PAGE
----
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The recent sacking of Engineer Andrew Yakubu as Group Managing Director of the Nigerian National Petroleum Corporation is a fall-out of the alleged frosty relationship between him and the Petroleum Minister, Mrs Diezani Alison-Madueke and certain controversial issues which have dented the image of the nation’s cash cow. But sources in the Petroleum Ministry insist that the appointment of Dr Joseph Dawha as the new GMD is meant to further strengthen the corporation towards meeting globally acceptable standards in its operations.
By Olisemeka Obeche
A change of guard at the Nigerian National Petroleum Corporation (NNPC) on August 1 by President Goodluck Jonathan saw the sacking of Engineer Andrew Yakubu as the Group Managing Director (GMD) of the corporation and the appointment of Dr Joseph Thlama Dawha as the new GMD. Until his appointment as the 16th GMD of the NNPC, Dr Dawha was NNPC’s Group Executive Director in charge of Exploration and Production.
Mr Victor Briggs, Managing Director of the Nigerian Petroleum Development Company (NPDC), was also fired with Mr Anthony Ugonna Muoneke, former Executive Director, Finance & Admin, Niger Delta Power Holding Company Limited (NDPHC), stepping in. President Jonathan also appointed Ms Aisha Mata Abdurrahman as the NNPC’s Group Executive Director in charge of the commercial and investment portfolios; and Attahiru B. Yusuf as the Group Executive Director in the NNPC, with responsibility for business development.
No reason was given by the Presidency for the shake-up. However, investigations by TheEconomy reveal that the sacking of Yakubu is a fall-out of the frosty relationship between him and the influential Minister of Petroleum Resources, Mrs Diezani Alison-Madueke as well as recent controversial issues that tended to have dented the image of the NNPC such as the oil subsidy scandal, the alleged missing $49.8 billion and the probe into the N10 billion allegedly spent on chartered jets.
The picture emanating from the NNPC headquarters depicts Yakubu as a man whose tenure was caught up in a web of power-play. Insiders told TheEconomy that the irreconcilable differences between Yakubu and Alison-Madueke, who is arguably the president’s closest cabinet member, cost him his job. “Although, he (Yakubu) tried to tag along with the minister on most decisions in the overall interest of the government, he found it difficult to meet all of her (Alison-Madueke’s) demands and that played a key role in his sack as they needed someone that is more amenable to the higher authority,” a source who spoke under anonymity told TheEconomy.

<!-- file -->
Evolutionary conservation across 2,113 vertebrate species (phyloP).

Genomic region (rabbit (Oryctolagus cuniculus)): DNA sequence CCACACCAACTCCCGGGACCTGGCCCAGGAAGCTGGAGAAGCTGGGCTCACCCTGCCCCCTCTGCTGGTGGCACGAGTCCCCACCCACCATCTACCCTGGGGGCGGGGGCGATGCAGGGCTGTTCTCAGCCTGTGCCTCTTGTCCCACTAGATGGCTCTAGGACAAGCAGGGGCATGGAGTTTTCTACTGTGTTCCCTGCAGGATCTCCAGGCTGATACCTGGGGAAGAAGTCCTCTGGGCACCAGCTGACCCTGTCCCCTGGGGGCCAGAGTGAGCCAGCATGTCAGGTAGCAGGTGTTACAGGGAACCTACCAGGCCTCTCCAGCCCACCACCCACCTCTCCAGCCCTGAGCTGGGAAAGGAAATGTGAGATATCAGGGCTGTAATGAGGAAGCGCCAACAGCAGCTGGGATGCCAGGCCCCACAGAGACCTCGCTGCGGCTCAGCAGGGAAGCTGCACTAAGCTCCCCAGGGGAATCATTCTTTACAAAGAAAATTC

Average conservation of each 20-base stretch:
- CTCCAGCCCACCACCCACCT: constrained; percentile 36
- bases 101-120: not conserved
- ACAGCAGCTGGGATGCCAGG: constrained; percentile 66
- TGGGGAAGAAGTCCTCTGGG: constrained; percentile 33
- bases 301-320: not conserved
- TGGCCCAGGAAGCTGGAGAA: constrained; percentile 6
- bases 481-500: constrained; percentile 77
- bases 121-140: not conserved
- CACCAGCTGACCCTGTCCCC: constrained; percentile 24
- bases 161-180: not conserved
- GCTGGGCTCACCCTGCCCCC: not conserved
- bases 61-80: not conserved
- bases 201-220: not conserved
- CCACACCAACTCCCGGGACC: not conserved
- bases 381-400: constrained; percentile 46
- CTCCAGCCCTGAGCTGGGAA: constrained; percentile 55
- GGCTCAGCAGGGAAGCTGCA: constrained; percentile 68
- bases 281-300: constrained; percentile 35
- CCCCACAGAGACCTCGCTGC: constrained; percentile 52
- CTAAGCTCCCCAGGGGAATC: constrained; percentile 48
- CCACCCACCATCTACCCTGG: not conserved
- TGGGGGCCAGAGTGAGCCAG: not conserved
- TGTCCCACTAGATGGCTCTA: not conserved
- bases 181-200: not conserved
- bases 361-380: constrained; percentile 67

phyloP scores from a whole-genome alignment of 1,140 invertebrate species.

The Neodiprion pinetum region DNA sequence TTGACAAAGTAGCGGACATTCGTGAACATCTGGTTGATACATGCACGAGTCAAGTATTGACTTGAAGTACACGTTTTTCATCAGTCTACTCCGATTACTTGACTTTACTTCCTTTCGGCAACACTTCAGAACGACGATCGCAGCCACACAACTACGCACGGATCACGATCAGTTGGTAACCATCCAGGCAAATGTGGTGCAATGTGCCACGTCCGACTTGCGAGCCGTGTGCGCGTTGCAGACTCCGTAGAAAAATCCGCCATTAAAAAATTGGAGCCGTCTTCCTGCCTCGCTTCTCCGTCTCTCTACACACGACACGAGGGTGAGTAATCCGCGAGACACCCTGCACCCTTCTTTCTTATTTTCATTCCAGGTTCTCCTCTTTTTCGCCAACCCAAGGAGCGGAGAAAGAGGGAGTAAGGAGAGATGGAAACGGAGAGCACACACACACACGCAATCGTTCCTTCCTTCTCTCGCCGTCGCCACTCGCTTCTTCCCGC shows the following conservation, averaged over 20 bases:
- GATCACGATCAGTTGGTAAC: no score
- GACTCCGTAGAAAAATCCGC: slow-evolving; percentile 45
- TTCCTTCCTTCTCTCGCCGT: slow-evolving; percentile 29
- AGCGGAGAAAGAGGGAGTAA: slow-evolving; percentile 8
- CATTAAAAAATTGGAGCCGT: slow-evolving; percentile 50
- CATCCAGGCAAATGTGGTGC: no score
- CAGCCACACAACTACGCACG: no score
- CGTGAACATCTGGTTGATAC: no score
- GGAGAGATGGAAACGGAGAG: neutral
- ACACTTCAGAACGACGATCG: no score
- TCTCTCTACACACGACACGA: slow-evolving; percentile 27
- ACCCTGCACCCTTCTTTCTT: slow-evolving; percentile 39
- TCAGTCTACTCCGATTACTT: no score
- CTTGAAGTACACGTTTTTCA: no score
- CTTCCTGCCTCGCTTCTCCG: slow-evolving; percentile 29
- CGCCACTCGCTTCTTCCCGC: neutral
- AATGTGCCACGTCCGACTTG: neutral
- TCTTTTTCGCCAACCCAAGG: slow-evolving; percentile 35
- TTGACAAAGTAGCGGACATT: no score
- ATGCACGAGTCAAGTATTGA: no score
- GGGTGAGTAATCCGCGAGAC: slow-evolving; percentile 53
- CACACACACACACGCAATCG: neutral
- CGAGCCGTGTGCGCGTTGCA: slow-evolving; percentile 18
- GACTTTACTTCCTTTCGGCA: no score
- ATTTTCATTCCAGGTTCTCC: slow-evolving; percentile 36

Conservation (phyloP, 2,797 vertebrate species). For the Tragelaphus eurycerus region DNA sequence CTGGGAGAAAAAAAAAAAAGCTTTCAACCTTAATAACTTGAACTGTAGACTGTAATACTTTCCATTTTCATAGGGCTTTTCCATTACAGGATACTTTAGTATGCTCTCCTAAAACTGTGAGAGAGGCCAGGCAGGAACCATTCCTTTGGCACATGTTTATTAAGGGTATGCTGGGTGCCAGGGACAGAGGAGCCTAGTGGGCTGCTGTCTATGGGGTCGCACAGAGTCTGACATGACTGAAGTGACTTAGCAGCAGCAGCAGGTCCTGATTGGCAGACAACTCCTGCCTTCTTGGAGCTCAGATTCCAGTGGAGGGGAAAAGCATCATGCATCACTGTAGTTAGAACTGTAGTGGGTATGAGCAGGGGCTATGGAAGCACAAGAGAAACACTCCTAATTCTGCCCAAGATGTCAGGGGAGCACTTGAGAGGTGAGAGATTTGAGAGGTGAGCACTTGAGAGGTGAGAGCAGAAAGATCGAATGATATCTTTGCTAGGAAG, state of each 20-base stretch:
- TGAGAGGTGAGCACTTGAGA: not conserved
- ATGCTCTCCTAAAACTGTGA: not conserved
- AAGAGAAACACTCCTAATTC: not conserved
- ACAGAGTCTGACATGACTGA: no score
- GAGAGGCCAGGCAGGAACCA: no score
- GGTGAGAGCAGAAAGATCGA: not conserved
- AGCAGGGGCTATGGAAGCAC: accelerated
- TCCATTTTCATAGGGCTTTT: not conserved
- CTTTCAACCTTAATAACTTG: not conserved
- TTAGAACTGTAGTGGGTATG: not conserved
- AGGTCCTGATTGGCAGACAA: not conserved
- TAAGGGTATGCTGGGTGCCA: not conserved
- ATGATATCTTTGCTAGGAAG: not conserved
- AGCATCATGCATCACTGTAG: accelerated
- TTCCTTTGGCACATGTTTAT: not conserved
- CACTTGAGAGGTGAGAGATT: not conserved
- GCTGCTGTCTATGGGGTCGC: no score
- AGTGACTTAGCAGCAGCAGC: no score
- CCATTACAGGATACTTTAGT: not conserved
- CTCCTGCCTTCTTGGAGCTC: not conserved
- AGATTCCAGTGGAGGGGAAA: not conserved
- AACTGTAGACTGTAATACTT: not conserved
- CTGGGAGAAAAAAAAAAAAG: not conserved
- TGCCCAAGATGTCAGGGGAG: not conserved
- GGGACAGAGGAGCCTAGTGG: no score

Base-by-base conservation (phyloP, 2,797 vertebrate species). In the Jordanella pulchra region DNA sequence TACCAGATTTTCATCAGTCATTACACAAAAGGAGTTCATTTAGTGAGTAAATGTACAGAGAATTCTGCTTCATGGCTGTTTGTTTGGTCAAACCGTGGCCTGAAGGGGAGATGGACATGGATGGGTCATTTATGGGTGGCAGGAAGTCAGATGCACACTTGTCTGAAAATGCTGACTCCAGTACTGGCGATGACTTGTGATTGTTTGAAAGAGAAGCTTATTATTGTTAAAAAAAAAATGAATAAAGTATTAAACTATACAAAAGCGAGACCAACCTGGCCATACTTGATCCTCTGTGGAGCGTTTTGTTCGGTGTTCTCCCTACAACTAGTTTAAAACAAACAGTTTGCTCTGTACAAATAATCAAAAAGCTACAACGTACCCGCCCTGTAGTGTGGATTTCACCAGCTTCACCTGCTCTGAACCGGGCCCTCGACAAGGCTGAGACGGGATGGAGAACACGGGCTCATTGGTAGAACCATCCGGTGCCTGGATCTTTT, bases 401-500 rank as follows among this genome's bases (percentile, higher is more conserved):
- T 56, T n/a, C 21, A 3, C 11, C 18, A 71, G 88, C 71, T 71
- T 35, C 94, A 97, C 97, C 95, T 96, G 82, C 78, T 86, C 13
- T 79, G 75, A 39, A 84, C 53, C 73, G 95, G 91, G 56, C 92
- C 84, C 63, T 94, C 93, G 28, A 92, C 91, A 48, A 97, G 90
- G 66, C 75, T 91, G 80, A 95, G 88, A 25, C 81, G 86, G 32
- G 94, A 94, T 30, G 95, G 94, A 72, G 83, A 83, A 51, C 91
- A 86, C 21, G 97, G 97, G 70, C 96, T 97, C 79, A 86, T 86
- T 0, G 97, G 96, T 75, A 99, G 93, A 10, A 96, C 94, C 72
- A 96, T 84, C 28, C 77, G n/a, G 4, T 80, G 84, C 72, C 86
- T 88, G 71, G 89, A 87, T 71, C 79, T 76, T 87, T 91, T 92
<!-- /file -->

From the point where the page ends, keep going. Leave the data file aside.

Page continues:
Another source, however, insists that “Mr Yakubu lacks team spirit”. But Mr Ohi Alegbe, Group General Manager, Group Public Affairs of the NNPC debunked the alleged rift between Alison-Madueke and Yakubu. He said the minister and Yakubu enjoyed a harmonious working relationship hence they had together heeded countless number of summons from the National Assembly in the past few months.
Nevertheless, the ousted GMD of the NNPC reportedly caused nervous glances to be cast in his direction with his stance on issues such as the questionable firing of highly-skilled professionals in the corporation, sharp differences in NNPC-Petroleum Ministry policies affecting the oil and gas industry; alienation of International Oil Companies (IOCs); opposition to the minister’s court action against the House of Representatives to stop the probe into the N10 billion allegedly spent on chartered jets; non-availability of the minister when crucial decisions were required; and pile-up of files on matters affecting the industry.
According to close watchers, Yakubu took exception to the unwarranted sacking of a former GED of the NNPC in charge of exploration, Mr Abiye Membere, after he fought spiritedly to reconcile accounts on the alleged missing oil funds with ex-Central Bank of Nigeria (CBN) Governor Sanusi Lamido Sanusi as well as the minister’s penchant for vetoing his proposals.
However, Yakubu’s survival battle reached its anti-climax in the wake of the recent legislative probe of the N10 billion private jet hire scandal which almost culminated in a political collision between the federal lawmakers and the Minister of Petroleum Resources who snubbed the panelists. The House of Representatives Committee on Public Accounts had written the minister and Yakubu demanding explanation on the controversial Challenger 850 aircraft and other jets allegedly hired by the NNPC for Alison-Madueke’s use, which cost tax payers N10 billion over three years. The committee led by Solomon Olamilekan also requested additional information on the sources of funding for the aircraft as well as relevant sections of the law empowering the minister to fly in chartered jets.